An entire show about cake without a Thiebaud painting in sight? Thank goodness! For once, someone proves it’s entirely possible to put together a show about treats that gives other artists the chance to offer up a different point of view.
& Eat it Too!, is a funny, complex and well-considered showing of eleven artists, each with their own narrative and approach to the cake form. The selected works use of a range of materials from the pastel and sweet to political and confrontational to a few with a more sticky and sexy edge. Curated by Condo Association member Gail Ana Gomez, this survey of contemporary cake works is everything you would expect from a show about cake yet with a few surprises in the mix. The inspiration for the show was based on Yvette Mayorga’s innovative use of icing to blend the painterly with the sculptural that has kept her busy with shows across Chicago. In a thoughtful curatorial choice, this show includes examples of her lesser-known time-based work. Projections of two videos by Mayorga, Really Safe in my Room in America and Great Again!, digitally collage racy selfies with jumpy images of the borderland between Mexico and the USA. It is a disjointed mash-up that conveys the artist’s impressions of her experience living in and out of America. Two sculptures by Matthew Hilshorst are some of the tastier-looking fake cakes in the show. A wall-mounted cake made of acrylic paint, Con, is a recreation of the accidental poetry that happens when party cakes are cut and served. The missing icing text reconfigures the once happy messages (Congratulations!) into phrases more world-weary and vague, a simulacrum of chance producing an interesting turn of phrase.
One surprise connection were multiple works featuring ass and cake. A video by the Cake Butt Collective titled King Cake, shown at the Whitney Houston Biennial in New York and here for the first time in Chicago, has two performers sitting on a Mardi Gras king cake. The butts are in protest of the cake’s cis associations. The exhibition text states that their collective is a “collaborative food porn performance art project” and their brand of feminist activism views cake-sitting as a “metaphor for crushing the patriarchy and [other] systemic toxic infrastructure”. The installation by Joshua Michael Jenkins, titled Lick The Icing Off, is a gauzy, ass-extravaganza and complements well the collective’s video. Photographs of rear-ends and plastic utensils are assembled into a hodge-podge ode to ass. At the top of the stairs, the confectionary activism continues. A projection of images from the Protest Cakes Instagram account (@protestcakes) pipes messages of support in icing rather than scrawled onto cardboard. On cake after cake, messages convey solidarity with immigrant, feminist, LGBTQIA and other communities under attack by this farcical administration.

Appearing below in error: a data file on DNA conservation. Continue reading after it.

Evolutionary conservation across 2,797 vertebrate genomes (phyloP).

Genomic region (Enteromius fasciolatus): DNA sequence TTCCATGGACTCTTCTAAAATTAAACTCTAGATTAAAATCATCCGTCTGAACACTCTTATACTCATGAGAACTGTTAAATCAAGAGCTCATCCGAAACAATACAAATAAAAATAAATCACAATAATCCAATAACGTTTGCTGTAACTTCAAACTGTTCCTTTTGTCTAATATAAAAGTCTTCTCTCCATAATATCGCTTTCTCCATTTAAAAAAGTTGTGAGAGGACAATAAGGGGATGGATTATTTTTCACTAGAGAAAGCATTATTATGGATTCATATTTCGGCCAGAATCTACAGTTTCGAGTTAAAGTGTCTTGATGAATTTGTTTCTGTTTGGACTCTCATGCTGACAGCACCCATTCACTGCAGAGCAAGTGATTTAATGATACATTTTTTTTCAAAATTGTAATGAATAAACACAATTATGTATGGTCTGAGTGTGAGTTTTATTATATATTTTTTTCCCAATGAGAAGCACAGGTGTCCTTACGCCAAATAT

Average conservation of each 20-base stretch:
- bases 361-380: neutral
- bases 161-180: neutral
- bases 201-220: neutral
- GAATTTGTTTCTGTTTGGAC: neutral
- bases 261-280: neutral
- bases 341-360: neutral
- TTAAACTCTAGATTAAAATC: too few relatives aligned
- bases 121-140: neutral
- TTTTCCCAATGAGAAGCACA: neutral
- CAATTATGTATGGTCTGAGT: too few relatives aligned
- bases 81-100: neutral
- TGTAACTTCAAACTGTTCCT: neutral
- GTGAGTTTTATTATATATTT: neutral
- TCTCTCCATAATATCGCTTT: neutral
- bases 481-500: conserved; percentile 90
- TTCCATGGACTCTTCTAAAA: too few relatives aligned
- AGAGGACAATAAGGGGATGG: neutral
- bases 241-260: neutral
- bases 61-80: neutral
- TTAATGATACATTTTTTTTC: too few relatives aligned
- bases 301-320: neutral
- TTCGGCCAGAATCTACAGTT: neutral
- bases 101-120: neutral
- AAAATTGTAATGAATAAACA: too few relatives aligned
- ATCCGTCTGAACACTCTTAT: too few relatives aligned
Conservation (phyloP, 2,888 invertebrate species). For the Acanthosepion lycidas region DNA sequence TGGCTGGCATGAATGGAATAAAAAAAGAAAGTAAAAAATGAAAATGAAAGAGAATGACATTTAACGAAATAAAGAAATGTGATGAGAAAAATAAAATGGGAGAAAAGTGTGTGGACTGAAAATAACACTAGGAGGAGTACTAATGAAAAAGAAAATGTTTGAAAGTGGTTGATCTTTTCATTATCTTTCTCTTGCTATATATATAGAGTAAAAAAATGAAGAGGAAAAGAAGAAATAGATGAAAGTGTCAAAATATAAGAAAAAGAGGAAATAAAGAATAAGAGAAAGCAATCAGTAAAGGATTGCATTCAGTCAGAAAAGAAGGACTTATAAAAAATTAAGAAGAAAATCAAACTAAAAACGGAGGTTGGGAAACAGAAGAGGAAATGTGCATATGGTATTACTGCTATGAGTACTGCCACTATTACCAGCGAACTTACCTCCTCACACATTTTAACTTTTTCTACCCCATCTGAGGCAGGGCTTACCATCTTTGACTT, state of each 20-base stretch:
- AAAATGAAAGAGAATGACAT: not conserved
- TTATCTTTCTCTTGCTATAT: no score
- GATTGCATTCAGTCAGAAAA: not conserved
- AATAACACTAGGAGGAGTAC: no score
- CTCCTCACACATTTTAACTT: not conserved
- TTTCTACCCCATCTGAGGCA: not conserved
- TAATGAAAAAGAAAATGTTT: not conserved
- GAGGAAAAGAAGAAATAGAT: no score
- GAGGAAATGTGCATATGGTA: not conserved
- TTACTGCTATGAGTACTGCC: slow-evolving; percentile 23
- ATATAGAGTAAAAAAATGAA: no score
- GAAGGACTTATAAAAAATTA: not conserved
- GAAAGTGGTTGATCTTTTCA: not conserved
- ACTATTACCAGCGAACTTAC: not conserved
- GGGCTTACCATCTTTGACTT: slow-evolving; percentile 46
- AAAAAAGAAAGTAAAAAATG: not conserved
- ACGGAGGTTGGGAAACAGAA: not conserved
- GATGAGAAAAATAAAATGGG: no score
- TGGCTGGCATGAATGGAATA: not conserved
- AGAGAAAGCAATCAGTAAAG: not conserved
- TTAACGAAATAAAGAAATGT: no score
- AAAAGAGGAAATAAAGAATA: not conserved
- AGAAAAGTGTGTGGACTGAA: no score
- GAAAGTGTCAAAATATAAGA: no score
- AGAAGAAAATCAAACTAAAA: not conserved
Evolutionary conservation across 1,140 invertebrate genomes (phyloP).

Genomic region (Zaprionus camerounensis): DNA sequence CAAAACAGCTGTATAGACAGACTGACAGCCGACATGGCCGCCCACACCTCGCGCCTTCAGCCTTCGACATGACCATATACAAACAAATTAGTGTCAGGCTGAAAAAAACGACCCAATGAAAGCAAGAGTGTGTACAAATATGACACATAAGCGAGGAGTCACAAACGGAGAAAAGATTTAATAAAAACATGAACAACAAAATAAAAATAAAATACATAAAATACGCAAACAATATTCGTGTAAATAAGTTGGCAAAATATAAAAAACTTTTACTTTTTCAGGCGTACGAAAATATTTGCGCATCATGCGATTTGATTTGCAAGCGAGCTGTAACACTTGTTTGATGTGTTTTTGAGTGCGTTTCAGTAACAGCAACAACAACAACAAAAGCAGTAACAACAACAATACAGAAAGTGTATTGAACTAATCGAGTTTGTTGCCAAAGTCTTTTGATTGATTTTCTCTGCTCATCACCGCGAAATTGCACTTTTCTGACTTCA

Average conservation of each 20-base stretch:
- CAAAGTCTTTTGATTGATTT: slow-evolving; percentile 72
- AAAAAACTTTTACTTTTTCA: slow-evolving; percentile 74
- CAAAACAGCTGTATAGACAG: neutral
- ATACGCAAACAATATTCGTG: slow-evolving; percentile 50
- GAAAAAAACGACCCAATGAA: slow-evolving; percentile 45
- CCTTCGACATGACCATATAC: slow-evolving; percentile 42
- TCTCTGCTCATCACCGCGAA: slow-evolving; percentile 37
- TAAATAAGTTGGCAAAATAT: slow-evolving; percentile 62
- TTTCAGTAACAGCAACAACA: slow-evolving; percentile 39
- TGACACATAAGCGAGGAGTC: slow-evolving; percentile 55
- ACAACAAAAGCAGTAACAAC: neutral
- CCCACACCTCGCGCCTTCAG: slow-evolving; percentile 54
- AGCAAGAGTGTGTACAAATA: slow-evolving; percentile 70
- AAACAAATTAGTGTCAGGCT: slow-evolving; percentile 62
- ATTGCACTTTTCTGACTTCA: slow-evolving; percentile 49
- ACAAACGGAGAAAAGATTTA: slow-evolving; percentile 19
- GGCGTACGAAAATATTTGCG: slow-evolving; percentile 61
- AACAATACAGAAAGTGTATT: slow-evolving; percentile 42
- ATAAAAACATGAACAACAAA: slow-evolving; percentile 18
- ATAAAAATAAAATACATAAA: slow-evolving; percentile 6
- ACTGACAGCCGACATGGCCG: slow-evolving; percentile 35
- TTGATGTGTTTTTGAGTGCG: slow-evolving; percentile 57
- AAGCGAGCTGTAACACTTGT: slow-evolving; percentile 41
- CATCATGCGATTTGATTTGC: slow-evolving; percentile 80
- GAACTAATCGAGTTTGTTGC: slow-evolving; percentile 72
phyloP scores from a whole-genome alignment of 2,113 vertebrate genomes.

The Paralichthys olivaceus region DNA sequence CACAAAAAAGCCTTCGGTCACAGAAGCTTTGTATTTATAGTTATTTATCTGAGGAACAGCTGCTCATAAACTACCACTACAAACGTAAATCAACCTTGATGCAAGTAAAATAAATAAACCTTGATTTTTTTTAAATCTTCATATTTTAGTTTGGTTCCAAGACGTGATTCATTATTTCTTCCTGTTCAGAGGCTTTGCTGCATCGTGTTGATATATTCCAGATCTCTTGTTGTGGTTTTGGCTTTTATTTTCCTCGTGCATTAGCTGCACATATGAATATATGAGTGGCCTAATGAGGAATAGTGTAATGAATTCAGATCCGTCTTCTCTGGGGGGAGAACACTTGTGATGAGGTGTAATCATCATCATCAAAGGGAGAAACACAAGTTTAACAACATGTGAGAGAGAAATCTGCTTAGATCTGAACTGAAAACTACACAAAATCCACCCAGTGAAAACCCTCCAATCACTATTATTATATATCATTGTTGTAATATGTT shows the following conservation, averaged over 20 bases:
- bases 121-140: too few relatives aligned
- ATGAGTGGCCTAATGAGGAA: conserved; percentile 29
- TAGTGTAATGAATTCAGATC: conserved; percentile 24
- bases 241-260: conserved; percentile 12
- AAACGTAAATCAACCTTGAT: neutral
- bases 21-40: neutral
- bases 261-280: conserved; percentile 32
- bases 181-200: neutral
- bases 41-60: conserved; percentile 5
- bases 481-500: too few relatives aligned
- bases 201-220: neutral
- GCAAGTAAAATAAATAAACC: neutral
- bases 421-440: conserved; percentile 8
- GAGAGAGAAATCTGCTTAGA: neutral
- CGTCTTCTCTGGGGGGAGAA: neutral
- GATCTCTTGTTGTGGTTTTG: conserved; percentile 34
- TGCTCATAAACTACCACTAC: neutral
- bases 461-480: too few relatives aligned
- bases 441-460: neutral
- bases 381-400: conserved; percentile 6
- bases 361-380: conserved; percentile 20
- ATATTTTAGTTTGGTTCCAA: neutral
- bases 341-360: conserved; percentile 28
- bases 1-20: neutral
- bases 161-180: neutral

But in one of the strongest contributions to the show and a true feat of sheet-baked sculpture, Jillian Hansen-Lewis supplied a counter-size, self-portrait cookie cake for the opening reception. Aptly titled, Sorry to miss the opening, the cookie cake is a curvy full body recreation served for the opening but now available cut, bagged, and offered for viewing – as either sculptural remnants or perhaps as a snack for later. Another standout work is Lauren Carter’s towering cake monument titled The One that’s like a Cake (It’s all for you). Layers of sentimental trinkets and personal effects are lovingly crammed into a four-tier cake of spackle, the form overstuffed to the point of buckling under its own weight and reliant upon the support of a dirty stick to stay upright. Other bits not to be missed include Erik Peterson’s corner-mounted piece of mirrored cake. The illusion, installed at six, rather than sixty inches from center, is a funny note that could be easily overlooked. In keeping with the cake realness, a work by the only full-time cake professional Edward Cabral takes his cake to the dark side – instead of the standard wedding or candle cake-topper, his black icing cake is capped with a sugar sculpture of a bull goring a man from behind.
This diverse buffet of artists makes for a great visual argument about the potential of cake as a meaningful symbol of change. Cake may be sweet, but it isn’t all that simple. The title of the show, a lopped-off version of the adage, “You can’t have your cake and eat it too” points towards how aggressively binary oppositions have been force-fed to society. The approach of parsing people and their proclivities into normative categories of ethnicity, gender or sexuality is directly refuted by the works in the show. The layers of perspective on view are a testament to the collective realization that while the binary approach may have worked well for computers, it hasn’t been generative for humankind.